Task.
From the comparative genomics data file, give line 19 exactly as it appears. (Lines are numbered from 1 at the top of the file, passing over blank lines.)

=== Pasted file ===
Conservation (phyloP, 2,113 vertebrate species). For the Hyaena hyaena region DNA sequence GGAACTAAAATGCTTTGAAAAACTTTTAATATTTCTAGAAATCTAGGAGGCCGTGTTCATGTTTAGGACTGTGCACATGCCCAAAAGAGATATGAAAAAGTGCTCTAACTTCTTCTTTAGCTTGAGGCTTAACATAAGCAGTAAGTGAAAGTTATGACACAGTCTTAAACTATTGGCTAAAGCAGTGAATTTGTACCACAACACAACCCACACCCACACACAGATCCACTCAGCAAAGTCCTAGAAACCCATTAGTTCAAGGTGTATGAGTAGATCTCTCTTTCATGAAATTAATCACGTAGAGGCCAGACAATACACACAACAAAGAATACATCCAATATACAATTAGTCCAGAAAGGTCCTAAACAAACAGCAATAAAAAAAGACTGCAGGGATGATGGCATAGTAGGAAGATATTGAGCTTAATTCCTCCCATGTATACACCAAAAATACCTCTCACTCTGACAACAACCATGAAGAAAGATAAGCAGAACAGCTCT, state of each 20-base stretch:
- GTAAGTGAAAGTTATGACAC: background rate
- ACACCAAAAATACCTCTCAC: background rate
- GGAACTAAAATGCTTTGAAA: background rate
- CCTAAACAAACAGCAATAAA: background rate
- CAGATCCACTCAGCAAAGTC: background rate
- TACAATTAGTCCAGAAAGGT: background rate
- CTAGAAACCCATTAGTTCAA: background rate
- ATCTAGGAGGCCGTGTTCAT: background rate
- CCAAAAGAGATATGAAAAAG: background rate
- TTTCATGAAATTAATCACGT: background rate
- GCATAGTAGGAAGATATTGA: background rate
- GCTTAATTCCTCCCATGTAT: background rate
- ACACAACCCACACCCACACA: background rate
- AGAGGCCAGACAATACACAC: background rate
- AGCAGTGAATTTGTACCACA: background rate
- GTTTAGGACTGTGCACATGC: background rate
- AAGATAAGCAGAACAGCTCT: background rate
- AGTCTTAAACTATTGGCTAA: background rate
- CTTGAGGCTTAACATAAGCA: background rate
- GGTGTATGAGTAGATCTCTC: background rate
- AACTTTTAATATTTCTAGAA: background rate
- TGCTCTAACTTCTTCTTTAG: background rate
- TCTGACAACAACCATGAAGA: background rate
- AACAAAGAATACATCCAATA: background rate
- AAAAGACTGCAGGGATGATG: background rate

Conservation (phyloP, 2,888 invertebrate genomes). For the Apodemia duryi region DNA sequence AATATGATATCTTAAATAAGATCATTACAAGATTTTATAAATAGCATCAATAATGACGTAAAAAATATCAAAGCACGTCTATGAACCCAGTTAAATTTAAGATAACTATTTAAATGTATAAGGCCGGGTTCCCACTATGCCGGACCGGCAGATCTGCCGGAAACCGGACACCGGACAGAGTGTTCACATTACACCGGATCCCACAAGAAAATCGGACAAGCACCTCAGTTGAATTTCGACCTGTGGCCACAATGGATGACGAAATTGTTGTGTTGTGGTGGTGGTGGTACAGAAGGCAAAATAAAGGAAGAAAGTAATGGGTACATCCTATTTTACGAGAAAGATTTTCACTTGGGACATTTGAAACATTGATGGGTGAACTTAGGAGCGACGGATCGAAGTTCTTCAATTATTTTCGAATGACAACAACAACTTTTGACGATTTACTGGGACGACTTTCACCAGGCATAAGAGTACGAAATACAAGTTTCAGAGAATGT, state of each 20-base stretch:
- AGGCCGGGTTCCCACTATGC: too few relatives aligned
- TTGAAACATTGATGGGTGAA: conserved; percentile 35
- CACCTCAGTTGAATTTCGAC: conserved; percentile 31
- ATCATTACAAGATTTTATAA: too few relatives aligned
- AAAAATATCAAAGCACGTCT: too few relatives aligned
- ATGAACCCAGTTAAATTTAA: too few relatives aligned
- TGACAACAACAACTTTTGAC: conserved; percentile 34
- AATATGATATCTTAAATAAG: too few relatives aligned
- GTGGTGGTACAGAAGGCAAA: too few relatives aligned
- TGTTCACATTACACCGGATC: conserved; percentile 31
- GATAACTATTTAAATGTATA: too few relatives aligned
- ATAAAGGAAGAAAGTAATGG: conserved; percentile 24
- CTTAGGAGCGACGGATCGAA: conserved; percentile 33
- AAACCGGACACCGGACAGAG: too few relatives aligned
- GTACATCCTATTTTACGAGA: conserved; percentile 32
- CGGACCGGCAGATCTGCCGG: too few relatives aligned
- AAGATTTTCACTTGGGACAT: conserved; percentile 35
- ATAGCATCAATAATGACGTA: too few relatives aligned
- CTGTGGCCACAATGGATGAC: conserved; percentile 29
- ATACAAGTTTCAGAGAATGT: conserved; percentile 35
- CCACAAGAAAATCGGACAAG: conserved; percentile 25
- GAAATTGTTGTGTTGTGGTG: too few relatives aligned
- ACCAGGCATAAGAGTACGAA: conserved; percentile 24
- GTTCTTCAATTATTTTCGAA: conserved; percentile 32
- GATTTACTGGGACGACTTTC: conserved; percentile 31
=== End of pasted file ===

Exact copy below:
- AGTCTTAAACTATTGGCTAA: background rate